Doha emerges as the West's main ally in the Gulf after the US distances itself from Riyadh and Abu Dhabi

Qatar positions itself as an alternative to Russian gas for Germany

PHOTO/AMIRI DIWAN via REUTERS - Qatar's Emir Sheikh Tamim bin Hamad al-Thani shakes hands with German Economy Minister Robert Habeck in Doha, Qatar March 20, 2022

Germany is looking for new energy markets that will allow it to wean itself off its heavy dependence on Russian gas. To achieve this goal, Germany's Minister of Economic Affairs, Robert Habeck, has embarked on a tour of some of the Gulf states. The first stop was Qatar, a major gas supplier.

In fact, the country owns the world's largest liquefied natural gas (LNG) company, Qatargas. Subsequently, Habeck will also travel to Abu Dhabi to look for new energy partners. The role of the Emirates in this respect is key, especially in the field of clean energy, as the Gulf country is developing green hydrogen. 

El Emir de Qatar, el Jeque Tamim bin Hamad al-Thani, se reúne con el Ministro de Economía alemán Robert Habeck en Doha, Qatar, el 20 de marzo de 2022 PHOTO/AMIRI DIWAN via REUTERS

During his stay in Doha, Habeck has reached a long-term energy partnership with the Emir of Qatar, Tamim bin Hamad al-Thani. "While we may still need Russian gas this year, we will not need it in the future. And this has only just begun. So whoever has ears, let him hear," the German minister said, according to Deutsche Welle.

Before the trip, Habeck warned on radio station Deutschlandfunk that if no more gas comes next winter and Russia cuts off supplies, "Germany would not have enough gas to heat all the houses and to keep all the industry going". Russian gas giant Gazprom supplies 55 % of Berlin's gas.

Saad Sharida al-Kaabi, Ministro de Energía de Qatar, se reúne con el Ministro de Economía alemán Robert Habeck, en Doha, Qatar, el 20 de marzo de 2022 Qatar News Agency via REUTERS

Habeck also met with his Qatari counterpart, Saad Sherida Al-Kaabi, with whom he discussed energy relations and cooperation between Doha and Berlin, according to a Qatari statement. The statement also said that Qatar had agreed with Germany that "their respective commercial entities would move forward in discussions on the long-term supply of LNG", as reported by Al-Jazeera. Doha has also claimed that it had been vigorously seeking to supply Berlin for years, but negotiations never led to concrete agreements.

Esta foto de archivo sin fecha muestra un buque cisterna de gas natural licuado (GNL) qatarí siendo cargado con GNL en el puerto marítimo de Raslaffans, al norte de Qatar PHOTO/AP

However, the war in Ukraine has radically changed Germany's position. Olaf Scholz's government has recently announced plans to build two LNG terminals in Brunsbuttel and Wilhelmeshaven to reduce reliance on its pipelines, although they are unlikely to be ready before 2026, DW explains. Similarly, following the Russian invasion, Berlin suspended the certification process for the controversial Nord Stream 2 pipeline, which was intended to supply Russian gas to Germany via the Baltic Sea.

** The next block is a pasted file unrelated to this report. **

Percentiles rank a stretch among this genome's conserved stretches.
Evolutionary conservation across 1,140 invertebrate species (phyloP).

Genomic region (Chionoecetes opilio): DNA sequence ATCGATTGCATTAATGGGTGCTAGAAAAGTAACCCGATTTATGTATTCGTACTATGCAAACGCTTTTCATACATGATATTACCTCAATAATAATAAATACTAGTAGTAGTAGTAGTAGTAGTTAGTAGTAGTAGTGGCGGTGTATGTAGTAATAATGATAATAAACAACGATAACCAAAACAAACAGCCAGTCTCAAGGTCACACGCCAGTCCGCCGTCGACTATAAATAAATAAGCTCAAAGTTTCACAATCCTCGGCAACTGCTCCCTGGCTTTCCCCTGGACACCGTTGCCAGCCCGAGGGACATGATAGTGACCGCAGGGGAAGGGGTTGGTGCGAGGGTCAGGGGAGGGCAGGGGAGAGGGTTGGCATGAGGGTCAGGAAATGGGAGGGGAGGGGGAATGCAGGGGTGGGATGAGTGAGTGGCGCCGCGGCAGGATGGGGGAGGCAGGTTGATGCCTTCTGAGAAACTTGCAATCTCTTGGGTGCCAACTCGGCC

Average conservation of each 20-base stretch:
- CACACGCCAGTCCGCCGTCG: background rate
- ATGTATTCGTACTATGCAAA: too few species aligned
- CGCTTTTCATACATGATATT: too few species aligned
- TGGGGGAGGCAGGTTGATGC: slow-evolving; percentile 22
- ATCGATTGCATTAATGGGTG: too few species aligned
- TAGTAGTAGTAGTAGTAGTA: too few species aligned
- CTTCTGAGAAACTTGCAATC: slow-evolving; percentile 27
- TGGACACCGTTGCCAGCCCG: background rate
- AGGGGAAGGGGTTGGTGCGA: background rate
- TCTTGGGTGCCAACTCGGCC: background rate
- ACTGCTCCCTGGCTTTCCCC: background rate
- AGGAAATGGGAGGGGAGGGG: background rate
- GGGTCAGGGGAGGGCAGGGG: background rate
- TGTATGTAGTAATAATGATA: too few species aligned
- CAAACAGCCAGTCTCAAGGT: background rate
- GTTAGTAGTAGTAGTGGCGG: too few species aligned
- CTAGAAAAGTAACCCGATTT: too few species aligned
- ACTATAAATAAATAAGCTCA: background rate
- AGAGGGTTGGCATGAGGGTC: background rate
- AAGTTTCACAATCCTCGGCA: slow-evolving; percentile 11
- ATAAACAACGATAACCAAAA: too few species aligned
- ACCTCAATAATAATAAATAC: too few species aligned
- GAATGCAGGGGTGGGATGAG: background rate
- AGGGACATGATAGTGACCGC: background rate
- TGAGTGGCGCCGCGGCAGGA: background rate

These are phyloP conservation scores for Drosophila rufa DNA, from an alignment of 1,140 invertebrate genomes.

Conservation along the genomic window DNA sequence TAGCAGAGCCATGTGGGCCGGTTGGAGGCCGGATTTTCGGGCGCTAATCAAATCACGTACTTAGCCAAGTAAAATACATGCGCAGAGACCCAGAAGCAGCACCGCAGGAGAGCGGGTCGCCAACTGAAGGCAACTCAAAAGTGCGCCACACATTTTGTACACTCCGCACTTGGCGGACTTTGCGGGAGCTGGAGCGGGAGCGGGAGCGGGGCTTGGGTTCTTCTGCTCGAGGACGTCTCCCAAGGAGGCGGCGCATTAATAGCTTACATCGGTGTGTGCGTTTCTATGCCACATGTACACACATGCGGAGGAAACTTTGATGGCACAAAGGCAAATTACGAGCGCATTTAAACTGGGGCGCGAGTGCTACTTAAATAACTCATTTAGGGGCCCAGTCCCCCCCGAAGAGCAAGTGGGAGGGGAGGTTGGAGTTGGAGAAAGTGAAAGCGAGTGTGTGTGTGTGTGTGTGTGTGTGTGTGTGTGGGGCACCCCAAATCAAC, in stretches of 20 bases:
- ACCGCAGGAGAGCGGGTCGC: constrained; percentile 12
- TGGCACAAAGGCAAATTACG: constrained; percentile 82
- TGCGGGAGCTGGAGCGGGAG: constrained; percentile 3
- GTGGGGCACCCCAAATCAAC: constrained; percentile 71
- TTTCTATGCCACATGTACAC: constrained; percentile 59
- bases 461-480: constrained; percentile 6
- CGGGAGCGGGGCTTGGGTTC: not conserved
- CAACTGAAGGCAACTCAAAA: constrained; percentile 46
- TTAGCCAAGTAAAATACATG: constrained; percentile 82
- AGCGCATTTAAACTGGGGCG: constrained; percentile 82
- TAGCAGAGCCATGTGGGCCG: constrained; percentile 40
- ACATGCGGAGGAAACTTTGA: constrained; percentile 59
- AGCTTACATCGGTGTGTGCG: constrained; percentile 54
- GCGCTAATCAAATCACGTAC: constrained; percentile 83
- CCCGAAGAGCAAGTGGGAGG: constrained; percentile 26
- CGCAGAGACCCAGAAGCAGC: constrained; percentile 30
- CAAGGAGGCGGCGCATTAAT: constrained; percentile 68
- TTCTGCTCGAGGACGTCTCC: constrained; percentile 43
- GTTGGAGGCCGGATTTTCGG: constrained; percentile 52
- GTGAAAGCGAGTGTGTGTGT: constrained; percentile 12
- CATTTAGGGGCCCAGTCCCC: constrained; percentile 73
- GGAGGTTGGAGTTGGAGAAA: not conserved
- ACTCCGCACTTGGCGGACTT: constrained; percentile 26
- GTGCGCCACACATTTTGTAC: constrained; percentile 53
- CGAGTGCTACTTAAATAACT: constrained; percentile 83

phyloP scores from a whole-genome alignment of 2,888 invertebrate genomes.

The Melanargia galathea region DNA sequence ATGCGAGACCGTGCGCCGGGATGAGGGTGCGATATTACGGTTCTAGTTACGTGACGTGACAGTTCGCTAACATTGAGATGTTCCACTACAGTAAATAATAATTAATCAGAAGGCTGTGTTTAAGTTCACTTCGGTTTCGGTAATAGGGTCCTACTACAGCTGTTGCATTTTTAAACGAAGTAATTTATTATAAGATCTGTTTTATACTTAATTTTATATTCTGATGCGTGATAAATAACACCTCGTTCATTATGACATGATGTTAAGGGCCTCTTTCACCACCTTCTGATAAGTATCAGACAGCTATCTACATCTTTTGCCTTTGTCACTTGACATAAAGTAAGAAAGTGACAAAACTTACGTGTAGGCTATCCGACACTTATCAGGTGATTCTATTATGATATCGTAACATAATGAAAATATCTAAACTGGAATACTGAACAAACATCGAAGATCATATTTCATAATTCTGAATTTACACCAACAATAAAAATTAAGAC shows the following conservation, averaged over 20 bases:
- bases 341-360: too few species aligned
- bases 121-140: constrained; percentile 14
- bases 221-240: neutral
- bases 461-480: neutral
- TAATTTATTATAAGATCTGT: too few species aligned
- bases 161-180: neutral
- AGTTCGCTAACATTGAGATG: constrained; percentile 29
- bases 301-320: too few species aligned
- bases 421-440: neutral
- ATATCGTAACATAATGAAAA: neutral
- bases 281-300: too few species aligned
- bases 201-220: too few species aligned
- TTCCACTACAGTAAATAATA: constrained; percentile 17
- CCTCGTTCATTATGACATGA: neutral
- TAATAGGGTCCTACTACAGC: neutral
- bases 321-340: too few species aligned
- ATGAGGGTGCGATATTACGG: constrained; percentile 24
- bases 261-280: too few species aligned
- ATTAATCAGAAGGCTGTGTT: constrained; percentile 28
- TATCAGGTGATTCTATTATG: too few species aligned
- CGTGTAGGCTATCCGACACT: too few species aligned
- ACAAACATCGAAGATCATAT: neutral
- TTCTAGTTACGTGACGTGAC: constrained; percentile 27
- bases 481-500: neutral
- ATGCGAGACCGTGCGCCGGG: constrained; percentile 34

Tuberías en las instalaciones de aterrizaje del gasoducto Nord Stream 2 se ven en Lubmin, norte de Alemania AP/MICHAEL SOHN
Qatar is emerging as the West's main ally in the region after disagreements with Riyadh and Abu Dhabi

Qatari liquefied gas has become one of the main alternatives to Russian gas since the crisis with Moscow and the subsequent invasion of Ukraine began. The US has also been in talks with Doha to address energy supplies to Europe. Even President Joe Biden decided to name Qatar a 'major ally' outside NATO.

However, analysts have pointed out that Qatari gas is not enough to replace Russian gas, which accounts for more than 40% in Europe. Even Al-Kaabi himself admitted during February's gas conference that "no single country can compensate for this amount". Regarding LNG, Al-Kaabi revealed that this type of gas "is tied to long-term contracts, with very clear destinations." "Therefore, offsetting this amount in the short term is almost impossible," he added.

Tuberías utilizadas para el transporte de hidrógeno se ven cerca de los altos hornos en la planta de ThyssenKrupp en Duisburg, Alemania AFP/INA FASSBENDER

Even so, Qatar appears to have retracted these statements, looking for opportunities to expand commercially. As Andreas Craig, a professor at King's College London, told Al-Arab, "Now, whenever the opportunity presents itself, Qatar is looking to take advantage of it. They are promoting themselves as an extension of US foreign and security policy in a way that no other Gulf state does".

Recently, several media outlets have reported on a remarkable rift between Washington and Saudi Arabia and the United Arab Emirates. This rift is due, among other things, to Riyadh and Abu Dhabi's refusal to increase oil production, something that the US and Europe have called for. Both countries, on the contrary, reaffirm that they will maintain the agreements reached by OPEC+, an organisation of which Russia is a member.

Petrolero de gas natural licuado (GNL) REUTERS/ISSEI KATO

The Biden administration is therefore "trying to present the war in Ukraine as an opportunity for Doha to expand energy sales to the West and strengthen its alliance with Washington", Al-Arab notes.

Envíanos tus noticias
Si conoces o tienes alguna pista en relación con una noticia, no dudes en hacérnosla llegar a través de cualquiera de las siguientes vías. Si así lo desea, tu identidad permanecerá en el anonimato